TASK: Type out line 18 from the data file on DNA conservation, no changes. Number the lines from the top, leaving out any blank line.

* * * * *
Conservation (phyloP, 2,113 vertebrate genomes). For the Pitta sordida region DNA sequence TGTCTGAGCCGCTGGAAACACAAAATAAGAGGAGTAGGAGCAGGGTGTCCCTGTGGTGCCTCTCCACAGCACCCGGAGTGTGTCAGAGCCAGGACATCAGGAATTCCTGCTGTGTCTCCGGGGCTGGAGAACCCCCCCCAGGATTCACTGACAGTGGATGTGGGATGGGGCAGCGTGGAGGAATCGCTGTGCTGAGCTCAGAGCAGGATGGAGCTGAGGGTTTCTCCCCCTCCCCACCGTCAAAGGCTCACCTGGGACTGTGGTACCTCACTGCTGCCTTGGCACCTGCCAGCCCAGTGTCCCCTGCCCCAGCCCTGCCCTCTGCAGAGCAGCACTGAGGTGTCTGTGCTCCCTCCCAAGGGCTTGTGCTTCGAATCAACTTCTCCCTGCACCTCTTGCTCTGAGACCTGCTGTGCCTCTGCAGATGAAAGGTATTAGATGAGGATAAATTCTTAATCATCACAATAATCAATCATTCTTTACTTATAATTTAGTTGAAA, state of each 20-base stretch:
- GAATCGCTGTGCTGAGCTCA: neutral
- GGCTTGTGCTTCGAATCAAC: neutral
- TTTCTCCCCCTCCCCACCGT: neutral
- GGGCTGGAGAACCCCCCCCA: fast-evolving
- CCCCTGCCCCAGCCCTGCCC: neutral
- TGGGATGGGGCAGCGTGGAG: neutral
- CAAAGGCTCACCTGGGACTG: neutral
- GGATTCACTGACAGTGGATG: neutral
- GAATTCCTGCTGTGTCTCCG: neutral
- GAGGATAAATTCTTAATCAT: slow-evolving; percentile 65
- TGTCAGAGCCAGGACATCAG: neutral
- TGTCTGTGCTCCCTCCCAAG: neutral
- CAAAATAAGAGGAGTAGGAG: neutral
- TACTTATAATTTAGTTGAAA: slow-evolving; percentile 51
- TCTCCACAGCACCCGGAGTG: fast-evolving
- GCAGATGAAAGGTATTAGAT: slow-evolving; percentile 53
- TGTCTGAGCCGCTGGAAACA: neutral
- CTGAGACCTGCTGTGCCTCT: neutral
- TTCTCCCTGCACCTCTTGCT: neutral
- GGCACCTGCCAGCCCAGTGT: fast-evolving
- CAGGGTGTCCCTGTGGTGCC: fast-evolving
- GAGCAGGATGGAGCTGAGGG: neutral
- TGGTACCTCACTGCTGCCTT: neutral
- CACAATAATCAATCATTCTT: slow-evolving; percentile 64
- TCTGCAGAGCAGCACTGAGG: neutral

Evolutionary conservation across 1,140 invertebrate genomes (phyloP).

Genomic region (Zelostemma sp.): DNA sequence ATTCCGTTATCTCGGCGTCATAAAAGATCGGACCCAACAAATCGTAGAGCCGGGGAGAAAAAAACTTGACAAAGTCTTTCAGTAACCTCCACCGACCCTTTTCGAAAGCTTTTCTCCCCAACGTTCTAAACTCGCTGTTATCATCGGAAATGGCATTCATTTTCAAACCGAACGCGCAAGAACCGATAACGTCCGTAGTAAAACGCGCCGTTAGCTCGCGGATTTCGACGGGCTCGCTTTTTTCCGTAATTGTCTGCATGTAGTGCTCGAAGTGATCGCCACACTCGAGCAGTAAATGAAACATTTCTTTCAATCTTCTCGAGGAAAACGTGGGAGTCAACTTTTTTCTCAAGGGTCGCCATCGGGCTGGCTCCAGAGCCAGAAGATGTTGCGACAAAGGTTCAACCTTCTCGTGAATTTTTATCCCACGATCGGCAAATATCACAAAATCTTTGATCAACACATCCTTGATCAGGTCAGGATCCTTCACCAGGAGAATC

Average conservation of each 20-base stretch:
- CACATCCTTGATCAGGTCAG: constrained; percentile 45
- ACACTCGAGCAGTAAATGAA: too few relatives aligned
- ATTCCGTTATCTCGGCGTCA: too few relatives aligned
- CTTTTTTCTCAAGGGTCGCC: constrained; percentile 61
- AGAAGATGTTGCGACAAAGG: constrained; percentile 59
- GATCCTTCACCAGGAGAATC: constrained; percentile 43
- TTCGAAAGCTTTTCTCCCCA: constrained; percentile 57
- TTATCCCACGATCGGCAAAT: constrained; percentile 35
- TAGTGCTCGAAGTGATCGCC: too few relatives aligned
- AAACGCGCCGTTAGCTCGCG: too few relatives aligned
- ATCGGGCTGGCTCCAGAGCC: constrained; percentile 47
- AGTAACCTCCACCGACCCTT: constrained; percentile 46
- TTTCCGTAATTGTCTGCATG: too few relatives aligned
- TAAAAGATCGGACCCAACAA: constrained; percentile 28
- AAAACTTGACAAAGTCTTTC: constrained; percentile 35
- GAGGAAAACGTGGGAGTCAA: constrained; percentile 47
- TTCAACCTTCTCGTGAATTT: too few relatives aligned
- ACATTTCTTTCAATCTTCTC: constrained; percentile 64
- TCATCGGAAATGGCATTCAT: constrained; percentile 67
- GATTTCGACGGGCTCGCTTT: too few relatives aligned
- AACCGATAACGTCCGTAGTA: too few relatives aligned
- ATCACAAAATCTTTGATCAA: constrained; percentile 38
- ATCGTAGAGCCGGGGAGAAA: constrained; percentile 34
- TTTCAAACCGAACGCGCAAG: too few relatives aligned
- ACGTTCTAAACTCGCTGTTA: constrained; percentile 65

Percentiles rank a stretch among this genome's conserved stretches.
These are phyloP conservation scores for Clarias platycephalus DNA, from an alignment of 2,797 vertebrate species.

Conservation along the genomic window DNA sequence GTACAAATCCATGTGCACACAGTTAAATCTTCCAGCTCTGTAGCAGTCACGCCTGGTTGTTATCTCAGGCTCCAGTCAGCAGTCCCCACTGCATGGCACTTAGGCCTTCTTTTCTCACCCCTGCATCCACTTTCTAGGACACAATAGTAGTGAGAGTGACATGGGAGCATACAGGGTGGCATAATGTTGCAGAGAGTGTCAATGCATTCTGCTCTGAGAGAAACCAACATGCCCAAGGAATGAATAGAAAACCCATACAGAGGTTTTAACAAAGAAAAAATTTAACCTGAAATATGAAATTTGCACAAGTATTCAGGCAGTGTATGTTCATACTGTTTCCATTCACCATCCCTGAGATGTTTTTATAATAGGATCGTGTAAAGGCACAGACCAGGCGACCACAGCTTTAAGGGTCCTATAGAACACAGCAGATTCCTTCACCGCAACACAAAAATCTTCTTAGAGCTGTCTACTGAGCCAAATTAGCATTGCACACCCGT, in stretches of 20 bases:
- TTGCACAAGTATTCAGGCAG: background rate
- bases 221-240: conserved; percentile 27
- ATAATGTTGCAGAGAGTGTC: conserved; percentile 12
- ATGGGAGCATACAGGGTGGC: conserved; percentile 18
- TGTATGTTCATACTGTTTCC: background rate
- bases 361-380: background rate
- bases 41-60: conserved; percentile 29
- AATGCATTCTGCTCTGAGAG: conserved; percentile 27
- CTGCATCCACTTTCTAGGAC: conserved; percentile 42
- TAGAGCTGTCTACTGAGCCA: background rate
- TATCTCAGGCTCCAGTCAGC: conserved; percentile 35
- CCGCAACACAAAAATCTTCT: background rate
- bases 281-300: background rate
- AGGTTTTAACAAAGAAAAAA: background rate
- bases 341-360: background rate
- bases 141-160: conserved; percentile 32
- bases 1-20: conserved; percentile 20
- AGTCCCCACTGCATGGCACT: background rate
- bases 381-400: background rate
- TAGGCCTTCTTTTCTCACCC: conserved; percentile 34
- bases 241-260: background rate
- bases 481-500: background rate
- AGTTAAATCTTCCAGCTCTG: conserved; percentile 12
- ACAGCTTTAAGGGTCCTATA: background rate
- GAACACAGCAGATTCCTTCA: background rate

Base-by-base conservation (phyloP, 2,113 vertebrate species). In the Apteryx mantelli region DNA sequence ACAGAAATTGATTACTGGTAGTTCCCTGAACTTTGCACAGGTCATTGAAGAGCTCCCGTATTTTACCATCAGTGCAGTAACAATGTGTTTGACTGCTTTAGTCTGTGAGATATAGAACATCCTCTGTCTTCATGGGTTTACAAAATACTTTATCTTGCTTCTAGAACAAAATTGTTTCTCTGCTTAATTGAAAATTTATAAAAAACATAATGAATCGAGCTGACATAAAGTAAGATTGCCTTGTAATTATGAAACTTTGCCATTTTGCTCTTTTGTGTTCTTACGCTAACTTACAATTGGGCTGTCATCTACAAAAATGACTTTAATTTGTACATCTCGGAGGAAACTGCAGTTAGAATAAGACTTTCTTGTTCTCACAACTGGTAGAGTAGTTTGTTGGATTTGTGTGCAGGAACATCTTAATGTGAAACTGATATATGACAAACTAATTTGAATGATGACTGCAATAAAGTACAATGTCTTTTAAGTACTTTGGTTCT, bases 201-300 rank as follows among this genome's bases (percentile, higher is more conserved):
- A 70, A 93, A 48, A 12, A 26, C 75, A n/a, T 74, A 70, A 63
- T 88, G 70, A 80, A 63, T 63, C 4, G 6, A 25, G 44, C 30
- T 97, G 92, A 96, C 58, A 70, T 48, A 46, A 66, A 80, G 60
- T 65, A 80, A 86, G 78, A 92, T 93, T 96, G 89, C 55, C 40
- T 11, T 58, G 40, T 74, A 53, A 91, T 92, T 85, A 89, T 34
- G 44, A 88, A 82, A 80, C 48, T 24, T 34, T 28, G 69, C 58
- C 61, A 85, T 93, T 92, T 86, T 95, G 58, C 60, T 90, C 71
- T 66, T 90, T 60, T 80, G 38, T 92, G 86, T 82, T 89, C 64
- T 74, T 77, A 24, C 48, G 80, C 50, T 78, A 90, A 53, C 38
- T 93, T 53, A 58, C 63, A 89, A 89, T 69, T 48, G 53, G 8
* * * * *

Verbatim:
- TGTCTGAGCCGCTGGAAACA: neutral